take a look at this article in MSDN. It'll outline to you the procedures and limitations about localizing Sandboxed solutoins (same applies to SP 2013): Localization of Sandboxed Solutions in SharePoint 2010


2

How interesting! Test this running the latest service pack and cumulative updates. If it still occurs it is obviously a bug that you should report to Microsoft. In the meantime your best option is to correct the output from stsadm using a simple string replace before attempting to parse it as XML.


2

You could use the regular way of using string resources from SharePoint. Try the following : SPUtility.GetLocalizedString("TheResourceKey", "TheResourceFile", (uint)culture.LCID); That way, you will be able to get any resource key from any resource file!


2

Actually groups is one of the few kinds of content in SP2010 that are not translatable in MUI in SP2010, so AFAIK you are stuck with the language chosen when site collectionw was created. Content that cannot be translated: List Item Data Permission Levels (Name, Description) Groups (Name, About Me) Views (Name) OOB Web Parts OOB Properties (Appearance, ...


2

Could you not limit it to the following columns? Name (English) Name (Local) Local Language


2

First of all, a very good MSDN article about localizing SharePoint Sandboxed solutions: http://msdn.microsoft.com/en-us/library/gg615460.aspx If you will unable to perform localization through XML, take a look at a code approach: we've done this in a real project, works fine and it is easy to maintain. You will need to know: SPWeb.Lists.Add - create ...


2

In the end I have followed the direction proposed by Stuart and marked this still another SharePoint blackhole, so I have left any hope of using this CAML tag as last for now. During my research I had a look at many classes in the framework but I cannot find anything related to using the mapping "attribute", so I can only assume that it was an uncompleted ...


2

I'm building this one based on Steve answer and other links, with the major steps needed. It might be helpful for the next ones coming. Please do correct if wrong. Get the web part gallery as an SPList with GetCatalog(SPListTemplateType.WebPartCatalog) Find the item in the list corresponding to your web part, e.g. by matching on SPListItem.Name Create an ...


2

I assume you cannot install a Farm Solution which includes resource files as part of a Hybrid approach? If you can then this does get around the problem. If not: (sorry if you know this already) as you are probably aware, resources referenced in a .webpart (or.dwp) file look something like this: "$Resources:core,WebPartTitle;" where "core" refers to the ...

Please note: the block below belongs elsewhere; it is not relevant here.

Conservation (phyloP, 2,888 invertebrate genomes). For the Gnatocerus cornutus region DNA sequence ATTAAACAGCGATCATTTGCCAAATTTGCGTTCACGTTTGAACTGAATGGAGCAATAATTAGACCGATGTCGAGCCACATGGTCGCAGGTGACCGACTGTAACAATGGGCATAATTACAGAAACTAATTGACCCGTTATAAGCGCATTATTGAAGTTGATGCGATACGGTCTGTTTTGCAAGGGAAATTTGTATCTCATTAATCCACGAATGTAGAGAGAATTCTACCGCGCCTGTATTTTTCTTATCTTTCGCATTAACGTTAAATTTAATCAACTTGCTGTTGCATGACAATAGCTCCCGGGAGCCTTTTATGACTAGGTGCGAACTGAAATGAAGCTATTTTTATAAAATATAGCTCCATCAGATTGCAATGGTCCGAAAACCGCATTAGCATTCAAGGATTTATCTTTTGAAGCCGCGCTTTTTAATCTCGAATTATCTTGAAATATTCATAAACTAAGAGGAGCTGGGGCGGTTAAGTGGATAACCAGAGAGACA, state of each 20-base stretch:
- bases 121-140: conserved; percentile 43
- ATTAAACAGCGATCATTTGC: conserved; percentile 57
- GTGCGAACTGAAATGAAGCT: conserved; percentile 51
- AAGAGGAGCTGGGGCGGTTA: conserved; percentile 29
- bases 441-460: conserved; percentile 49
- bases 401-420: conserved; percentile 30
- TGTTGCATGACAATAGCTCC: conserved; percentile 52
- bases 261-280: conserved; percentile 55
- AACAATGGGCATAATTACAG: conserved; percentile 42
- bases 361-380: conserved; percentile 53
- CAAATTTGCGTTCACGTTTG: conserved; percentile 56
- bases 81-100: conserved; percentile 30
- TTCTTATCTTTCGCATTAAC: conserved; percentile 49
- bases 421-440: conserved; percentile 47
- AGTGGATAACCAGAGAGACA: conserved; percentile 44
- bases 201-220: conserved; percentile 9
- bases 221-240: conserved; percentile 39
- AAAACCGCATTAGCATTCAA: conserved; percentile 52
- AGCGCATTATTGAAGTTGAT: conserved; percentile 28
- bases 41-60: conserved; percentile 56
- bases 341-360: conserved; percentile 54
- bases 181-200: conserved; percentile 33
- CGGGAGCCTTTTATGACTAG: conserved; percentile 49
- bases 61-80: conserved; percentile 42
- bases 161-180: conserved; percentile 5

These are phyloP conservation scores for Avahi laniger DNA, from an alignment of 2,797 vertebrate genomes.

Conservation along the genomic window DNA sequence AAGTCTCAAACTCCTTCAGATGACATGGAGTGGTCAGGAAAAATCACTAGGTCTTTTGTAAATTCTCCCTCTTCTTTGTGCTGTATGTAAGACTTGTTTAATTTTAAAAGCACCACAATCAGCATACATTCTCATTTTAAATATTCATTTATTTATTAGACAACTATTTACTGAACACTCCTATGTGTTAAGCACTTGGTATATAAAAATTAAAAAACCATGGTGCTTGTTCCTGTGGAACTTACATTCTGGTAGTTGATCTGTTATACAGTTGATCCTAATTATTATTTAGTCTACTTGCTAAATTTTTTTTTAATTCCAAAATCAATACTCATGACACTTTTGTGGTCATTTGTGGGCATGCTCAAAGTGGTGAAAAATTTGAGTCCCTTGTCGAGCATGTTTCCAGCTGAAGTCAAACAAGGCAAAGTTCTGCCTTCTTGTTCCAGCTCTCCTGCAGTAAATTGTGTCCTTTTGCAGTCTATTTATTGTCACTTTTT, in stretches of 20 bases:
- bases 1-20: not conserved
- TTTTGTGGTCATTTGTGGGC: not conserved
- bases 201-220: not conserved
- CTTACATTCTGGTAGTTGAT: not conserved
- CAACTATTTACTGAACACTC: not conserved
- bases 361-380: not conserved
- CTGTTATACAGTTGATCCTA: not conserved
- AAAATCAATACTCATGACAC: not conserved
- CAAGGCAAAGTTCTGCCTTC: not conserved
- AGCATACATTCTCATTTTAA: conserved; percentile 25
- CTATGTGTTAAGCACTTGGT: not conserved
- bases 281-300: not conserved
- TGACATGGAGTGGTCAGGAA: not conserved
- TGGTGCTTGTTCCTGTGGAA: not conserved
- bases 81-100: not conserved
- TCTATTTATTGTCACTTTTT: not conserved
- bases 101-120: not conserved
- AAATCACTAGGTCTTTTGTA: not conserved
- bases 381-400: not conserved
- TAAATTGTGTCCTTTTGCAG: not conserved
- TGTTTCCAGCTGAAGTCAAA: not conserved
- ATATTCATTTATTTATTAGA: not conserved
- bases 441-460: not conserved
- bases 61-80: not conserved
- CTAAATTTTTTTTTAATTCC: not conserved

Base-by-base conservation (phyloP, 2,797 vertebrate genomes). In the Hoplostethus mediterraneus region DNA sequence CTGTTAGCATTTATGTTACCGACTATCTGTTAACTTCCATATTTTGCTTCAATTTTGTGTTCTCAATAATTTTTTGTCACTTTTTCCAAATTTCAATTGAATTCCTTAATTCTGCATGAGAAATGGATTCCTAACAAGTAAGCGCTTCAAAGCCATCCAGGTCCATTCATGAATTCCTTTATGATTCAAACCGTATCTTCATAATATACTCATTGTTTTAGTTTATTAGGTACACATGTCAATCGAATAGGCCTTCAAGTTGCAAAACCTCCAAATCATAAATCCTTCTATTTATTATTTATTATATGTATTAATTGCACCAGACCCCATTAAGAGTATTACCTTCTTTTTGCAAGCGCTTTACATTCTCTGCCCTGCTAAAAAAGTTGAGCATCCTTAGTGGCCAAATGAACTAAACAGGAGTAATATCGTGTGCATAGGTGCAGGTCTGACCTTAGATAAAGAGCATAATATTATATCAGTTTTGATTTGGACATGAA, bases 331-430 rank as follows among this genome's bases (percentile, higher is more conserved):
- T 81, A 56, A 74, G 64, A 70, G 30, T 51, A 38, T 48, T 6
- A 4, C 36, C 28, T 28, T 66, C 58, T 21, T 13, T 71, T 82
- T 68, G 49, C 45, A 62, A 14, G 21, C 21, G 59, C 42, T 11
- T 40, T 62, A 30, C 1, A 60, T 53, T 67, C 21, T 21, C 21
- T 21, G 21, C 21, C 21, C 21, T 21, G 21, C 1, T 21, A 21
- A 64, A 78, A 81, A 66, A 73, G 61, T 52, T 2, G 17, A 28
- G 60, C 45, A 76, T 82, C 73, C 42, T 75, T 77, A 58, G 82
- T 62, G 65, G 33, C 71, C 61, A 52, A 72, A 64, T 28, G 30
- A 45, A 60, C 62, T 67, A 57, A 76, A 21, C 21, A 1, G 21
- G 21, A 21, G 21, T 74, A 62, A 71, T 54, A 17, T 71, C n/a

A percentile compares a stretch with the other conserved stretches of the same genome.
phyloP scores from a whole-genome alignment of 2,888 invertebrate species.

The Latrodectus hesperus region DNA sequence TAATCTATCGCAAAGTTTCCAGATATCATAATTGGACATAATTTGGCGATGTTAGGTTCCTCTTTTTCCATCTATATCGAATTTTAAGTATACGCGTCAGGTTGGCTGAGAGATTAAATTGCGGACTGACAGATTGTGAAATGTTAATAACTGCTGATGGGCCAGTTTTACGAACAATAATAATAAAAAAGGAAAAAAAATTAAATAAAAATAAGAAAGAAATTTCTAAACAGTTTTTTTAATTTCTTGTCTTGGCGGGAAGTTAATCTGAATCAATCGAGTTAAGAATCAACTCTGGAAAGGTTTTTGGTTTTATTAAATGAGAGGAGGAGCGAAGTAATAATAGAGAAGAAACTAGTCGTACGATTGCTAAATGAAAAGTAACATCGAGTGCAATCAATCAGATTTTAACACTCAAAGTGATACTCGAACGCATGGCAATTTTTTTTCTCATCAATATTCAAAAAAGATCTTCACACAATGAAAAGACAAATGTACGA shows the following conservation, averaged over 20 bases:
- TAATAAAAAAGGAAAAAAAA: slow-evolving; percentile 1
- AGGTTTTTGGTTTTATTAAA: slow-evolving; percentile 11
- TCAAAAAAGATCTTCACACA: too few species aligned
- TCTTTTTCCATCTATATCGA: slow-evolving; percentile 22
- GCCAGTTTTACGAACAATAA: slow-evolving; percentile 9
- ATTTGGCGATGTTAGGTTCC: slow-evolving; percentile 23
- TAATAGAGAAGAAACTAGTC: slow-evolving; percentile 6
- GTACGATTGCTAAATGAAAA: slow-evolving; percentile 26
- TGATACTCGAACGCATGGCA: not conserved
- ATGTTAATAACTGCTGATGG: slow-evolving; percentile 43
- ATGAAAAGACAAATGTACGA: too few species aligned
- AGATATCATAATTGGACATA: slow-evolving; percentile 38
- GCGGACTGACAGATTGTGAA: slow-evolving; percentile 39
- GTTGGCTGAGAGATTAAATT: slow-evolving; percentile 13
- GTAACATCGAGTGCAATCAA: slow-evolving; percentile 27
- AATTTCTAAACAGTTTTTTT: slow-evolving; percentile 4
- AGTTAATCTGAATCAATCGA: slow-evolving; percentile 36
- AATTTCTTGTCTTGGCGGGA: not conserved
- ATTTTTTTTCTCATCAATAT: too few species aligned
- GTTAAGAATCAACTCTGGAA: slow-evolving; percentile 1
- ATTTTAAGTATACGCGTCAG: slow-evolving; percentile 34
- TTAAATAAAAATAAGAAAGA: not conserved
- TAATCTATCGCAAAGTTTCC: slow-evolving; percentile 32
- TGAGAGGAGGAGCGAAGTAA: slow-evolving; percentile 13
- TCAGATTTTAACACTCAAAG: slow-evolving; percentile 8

2

Are you trying to change the display name property of the field? Note that InternalName, display name and StaticName are all different properties of the field. And the display name property is actually called Title. customersList.Fields["Title"].Title = "Firma"; customersList.Fields["Title"].Update();


2

The .webpart file resources can only exist in the 14 Hive, and there's a reason for this and it's to do with what thread is actually running to the file system to get the resource. Whenever you use anything in the CAML Provisioning Framework (not official name), whether it's a Site Defintion, a Feature activation, a module pushing files out (like web parts) ...


2

In SharePoint 2010 WebPartZone Title property is obsolete and DisplayTitle should be used instead. Title property is declared as [Obsolete("Use DisplayTitle instead.")] public string Title { get { return this.DisplayTitle; } set { this.HeaderText = value; } } According to MSDN DisplayTitle ...


2

How do you mean? Most of the resources files can be found under C:\Program Files\Common Files\microsoft shared\Web Server Extensions\15\Resources, and hence can be altered without deploying a solution. But it is probably wise to update your resources also in your solution, to prevent it from overwriting your changes on the next deploy


2

You can create a single global resources file and deploy it to: {WebApplicationRoot}\App_GlobalResources\ This post shows you more on how to do it: http://blogbaris.blogspot.co.uk/2012/07/localization-with-sharepoint-2010-and.html The post is based on SP2010 but works just as well for SP2013


2

An interesting question! I assume you want to load the locale in javascript (in order to use it with Globalize.js). Regardless the solution I see some problems: What data source to trust: navigator.language, user prefered language in browser (Accept-Language) or SPRegionalSettings of an SPUser? What if the user locale differs from the web locale and you ...